GT Stage

Review: Three Sisters

This modern re-imagining of classic Chekhov hits the mark

Three Sisters is a modern adaptation of Chekhov's play of the same name, re-presented for the 21st Century by writer Anya Reiss. The version now showing at the Southwark Playhouse opened earlier this month, and really is an absolute pleasure.

Embracing the original themes, the story focuses on three sisters, Olga (Sugar Rush's Olivia Hallinan), Masha (Emily Taaffe), and Irina (Holliday Grainger), who are growing up near a British Embassy, holding together a private home bought by their late father. Each long to return to London, and each are in varying states of happiness. Olga, a teacher, lined up for the position of headmistress, despite her lacking desire; Masha, a sulking, disinterested individual; and Irina, a rather wonderfully spirited and hopeful young woman, longing for an exciting future. Their brother, Andrey (Thom Tuck), is a student, managing the remaining house funds.

Throughout the course of the play, the siblings develop and grow, dealing with the frustrations of love, lust and life away from home, but who escapes, and who survives?

You'll notice a range of familiar faces, including Joe Syms (the fit one from Broadchurch), Paul McGann (the fit one from a lot of things), and Michael Garner (that one off London's Burning). Emily Dobbs in the role of Natasha (the new wife of Andrey) provides some welcome light relief, and David Carlyle as Irina's love interest Tusenbach, offers an tender and heartfelt performance throughout. The real take away is Holliday Grainger, whose performance is glistening throughout, simultaneously realistic and warming, heartbreaking and strong (not to mention, she's absolutely gorgeous, perhaps enough so to turn a gay). Reiss's rewriting of Irina is wonderfully identifiable for modern audiences, and Grainger provides the soul within.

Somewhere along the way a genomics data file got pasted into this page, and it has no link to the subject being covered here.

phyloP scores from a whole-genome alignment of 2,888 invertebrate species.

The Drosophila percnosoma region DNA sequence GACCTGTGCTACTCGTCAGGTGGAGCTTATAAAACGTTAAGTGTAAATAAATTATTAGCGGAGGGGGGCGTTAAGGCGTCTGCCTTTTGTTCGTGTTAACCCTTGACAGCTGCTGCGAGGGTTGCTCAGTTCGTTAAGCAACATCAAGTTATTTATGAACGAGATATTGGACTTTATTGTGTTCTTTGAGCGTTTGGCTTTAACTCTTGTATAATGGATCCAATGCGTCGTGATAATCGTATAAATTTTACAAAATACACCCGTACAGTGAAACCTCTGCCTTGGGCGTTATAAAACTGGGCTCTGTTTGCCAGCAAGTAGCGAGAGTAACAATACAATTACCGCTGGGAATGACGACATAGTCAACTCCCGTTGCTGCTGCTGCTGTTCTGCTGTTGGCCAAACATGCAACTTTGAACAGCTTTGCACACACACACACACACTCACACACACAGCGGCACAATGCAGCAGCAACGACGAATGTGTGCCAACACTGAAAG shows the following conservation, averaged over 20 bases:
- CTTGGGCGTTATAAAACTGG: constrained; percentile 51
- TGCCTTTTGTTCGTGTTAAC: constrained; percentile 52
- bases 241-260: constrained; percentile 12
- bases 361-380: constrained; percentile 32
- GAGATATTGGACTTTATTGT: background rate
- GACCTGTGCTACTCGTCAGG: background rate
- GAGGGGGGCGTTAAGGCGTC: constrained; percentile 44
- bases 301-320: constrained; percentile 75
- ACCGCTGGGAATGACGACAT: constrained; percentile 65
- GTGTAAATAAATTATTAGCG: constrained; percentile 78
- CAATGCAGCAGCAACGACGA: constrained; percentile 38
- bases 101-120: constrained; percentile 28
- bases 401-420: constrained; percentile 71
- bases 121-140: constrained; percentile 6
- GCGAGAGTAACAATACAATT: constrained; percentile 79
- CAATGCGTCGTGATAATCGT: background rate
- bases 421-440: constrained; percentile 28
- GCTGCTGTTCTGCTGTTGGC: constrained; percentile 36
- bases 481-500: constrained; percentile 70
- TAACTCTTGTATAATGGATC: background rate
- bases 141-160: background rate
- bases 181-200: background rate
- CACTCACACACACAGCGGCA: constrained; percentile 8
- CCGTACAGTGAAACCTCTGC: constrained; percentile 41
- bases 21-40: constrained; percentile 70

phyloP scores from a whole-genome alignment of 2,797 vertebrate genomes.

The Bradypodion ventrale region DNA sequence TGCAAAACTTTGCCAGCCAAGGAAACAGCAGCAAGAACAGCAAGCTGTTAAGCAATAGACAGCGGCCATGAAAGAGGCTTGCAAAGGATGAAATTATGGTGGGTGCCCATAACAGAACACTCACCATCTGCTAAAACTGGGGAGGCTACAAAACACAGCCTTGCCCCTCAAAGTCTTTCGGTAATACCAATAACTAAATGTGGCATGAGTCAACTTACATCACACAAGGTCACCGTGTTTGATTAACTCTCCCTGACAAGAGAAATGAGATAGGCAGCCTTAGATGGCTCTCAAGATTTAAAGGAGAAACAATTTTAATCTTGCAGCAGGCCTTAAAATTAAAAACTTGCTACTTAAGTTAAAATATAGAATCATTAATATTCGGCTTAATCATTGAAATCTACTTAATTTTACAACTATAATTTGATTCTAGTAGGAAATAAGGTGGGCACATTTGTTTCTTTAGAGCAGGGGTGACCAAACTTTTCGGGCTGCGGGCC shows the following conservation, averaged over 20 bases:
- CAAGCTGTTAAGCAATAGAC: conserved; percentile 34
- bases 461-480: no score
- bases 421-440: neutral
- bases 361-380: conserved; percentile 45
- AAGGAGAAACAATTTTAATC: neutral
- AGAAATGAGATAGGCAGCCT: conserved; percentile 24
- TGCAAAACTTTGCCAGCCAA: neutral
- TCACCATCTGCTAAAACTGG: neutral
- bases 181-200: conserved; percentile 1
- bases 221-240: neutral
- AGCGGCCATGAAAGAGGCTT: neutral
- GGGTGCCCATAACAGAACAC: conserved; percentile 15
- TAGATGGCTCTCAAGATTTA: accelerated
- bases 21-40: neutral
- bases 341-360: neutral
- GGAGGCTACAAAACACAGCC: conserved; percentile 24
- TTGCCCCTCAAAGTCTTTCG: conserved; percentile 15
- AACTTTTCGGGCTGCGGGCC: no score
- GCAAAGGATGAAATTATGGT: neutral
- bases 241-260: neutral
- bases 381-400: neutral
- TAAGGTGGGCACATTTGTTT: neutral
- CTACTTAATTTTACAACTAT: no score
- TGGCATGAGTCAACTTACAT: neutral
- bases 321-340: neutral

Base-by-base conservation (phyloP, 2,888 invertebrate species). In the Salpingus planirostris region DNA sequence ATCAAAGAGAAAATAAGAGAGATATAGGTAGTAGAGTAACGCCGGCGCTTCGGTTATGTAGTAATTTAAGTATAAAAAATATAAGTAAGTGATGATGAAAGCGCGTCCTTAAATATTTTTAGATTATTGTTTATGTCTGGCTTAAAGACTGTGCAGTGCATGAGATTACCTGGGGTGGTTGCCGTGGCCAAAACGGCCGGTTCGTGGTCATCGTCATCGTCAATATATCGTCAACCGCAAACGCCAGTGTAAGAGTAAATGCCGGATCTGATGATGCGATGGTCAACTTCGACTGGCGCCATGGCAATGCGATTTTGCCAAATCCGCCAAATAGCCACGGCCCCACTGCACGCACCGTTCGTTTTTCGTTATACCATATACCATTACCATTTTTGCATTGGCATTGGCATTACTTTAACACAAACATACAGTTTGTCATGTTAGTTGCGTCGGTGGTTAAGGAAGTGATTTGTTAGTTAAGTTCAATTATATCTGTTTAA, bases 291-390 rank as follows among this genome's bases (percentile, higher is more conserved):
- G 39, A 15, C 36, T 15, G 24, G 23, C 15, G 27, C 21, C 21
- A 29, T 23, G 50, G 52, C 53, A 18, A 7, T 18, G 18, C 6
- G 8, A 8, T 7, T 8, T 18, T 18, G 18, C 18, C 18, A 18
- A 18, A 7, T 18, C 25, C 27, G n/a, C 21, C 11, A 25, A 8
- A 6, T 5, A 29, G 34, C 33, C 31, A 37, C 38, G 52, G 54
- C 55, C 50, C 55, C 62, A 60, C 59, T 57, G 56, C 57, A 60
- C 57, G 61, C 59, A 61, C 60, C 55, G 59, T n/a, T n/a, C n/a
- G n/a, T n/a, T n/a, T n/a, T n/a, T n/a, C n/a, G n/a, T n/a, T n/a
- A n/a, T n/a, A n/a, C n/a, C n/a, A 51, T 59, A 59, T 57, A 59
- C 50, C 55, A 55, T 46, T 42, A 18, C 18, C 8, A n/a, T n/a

You don't need to know the ins and outs of Chekhov to appreciate that Three Sisters is a modern day story that every one of us can identify with, thanks to this wonderful adaptation. At its core, the play tells a story of the want for love, stability, and happiness, and the fear of the future, the unknown, and failure. It's as much about keeping it together, as it is about falling apart - a 21st Century concern for us all.

You'll laugh, you'll cry, and you'll be on the edge of your seat as the story unravels (if, of course, you're not au fait with the Chekhov original). An absolute must-see when in London, for the rest of the month, up until 3rd May.

GT gives this: 5/5

Words: David Cummins

Three Sisters is at the Southwark Playhouse, London, until 3 May 2014. For more information and to book tickets, head over to the Southwark Playhouse website.

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